The study is not the first to show an elevated stroke risk associated with shingles, but it is the first to quantify the risk, researchers say.
Compared to adults without shingles, those with the painful skin rash were about 30% more likely to suffer a stroke within a year of the attack. Patients who had shingles in and around an eye had four times the risk for stroke in the year following the episode.
"If a person is already at risk for stroke, they should be aware that their risk may be higher if they have had shingles," study researcher Jiunn-Horng Kang, MD, MSc, tells WebMD.
Anyone who has had chickenpox in childhood can develop shingles at some point in their lives.
In many people, the virus remains dormant in nerves. But in some, especially older people and those with compromised immune systems, it can reactivate as shingles.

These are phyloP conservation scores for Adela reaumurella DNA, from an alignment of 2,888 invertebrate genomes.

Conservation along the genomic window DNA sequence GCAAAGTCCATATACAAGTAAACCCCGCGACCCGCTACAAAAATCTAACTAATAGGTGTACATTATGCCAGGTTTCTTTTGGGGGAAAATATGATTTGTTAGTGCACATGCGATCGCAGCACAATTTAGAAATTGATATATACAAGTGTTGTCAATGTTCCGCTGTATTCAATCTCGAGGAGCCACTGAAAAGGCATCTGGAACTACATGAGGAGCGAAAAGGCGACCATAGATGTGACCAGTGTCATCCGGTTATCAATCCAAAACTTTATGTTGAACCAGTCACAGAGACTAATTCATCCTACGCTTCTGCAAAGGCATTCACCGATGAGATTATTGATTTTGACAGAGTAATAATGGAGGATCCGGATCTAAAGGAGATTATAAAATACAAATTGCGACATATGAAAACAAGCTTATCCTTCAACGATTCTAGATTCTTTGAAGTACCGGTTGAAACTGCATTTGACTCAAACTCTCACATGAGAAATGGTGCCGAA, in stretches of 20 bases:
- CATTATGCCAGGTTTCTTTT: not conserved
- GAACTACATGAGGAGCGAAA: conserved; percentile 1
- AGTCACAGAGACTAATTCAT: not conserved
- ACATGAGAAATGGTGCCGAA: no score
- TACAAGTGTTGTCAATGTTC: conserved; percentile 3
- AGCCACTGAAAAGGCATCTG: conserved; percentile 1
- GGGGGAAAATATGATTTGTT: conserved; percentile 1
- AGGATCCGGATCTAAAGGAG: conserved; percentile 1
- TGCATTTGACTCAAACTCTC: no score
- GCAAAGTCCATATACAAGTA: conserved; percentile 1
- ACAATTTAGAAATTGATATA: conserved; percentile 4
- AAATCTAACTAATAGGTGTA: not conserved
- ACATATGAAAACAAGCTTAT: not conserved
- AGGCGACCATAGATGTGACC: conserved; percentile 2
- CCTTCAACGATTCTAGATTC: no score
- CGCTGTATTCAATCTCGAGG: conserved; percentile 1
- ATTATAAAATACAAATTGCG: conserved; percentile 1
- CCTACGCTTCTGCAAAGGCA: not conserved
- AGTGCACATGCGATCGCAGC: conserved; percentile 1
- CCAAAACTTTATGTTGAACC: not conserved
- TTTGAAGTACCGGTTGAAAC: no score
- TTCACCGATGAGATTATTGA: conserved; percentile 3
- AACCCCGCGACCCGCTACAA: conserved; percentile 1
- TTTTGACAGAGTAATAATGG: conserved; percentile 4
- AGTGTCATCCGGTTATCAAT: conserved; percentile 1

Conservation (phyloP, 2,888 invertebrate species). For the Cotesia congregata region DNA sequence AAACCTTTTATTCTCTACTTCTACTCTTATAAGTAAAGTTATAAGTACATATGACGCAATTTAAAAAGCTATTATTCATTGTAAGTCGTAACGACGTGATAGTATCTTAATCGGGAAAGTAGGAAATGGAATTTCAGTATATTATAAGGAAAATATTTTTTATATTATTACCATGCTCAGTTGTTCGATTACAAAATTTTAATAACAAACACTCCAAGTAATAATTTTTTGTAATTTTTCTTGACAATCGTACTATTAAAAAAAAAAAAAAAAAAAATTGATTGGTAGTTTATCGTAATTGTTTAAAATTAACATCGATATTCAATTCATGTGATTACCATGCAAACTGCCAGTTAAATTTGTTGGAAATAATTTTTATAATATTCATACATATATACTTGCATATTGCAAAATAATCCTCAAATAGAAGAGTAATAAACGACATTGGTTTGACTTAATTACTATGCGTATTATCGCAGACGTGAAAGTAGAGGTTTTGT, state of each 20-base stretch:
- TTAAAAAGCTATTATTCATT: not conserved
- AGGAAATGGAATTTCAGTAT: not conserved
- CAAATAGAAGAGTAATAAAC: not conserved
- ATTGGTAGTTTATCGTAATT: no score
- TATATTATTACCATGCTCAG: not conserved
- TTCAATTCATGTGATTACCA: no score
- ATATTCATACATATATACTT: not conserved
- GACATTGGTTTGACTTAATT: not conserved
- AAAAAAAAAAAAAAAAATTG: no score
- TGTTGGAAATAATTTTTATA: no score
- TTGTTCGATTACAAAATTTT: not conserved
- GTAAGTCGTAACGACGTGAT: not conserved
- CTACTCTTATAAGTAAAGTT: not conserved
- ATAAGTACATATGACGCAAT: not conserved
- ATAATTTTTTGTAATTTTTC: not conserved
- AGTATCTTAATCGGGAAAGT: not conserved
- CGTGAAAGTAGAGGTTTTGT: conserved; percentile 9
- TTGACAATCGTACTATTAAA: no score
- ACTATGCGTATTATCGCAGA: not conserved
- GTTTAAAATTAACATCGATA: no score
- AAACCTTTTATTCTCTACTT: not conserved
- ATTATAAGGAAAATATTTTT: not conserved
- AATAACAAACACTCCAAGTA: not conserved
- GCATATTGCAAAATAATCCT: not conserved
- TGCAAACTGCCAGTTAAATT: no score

The reawakened virus initially causes numbness, itching, severe pain, and even fever, headaches, and chills, followed by the blistering rash characteristic of shingles. The skin rash usually occurs within three to five days after symptoms begin.
Shingles can result in persistent pain lasting for months and even years after the rash has gone away.
The newly published study included nearly 8,000 adults treated for shingles between 1997 and 2001 and about 23,000 people matched for age and sex who had no history of shingles or stroke before 2001.
During the year following the shingles episode, 133 shingles patients (1.7%) and 306 people in the comparison group (1.3%) had strokes.
The shingles patients had a 31% increased risk for strokes of any kind and a nearly threefold increased risk for hemorrhagic strokes.
The study was published online today and will appear in the November issue of the American Heart Association journal Stroke.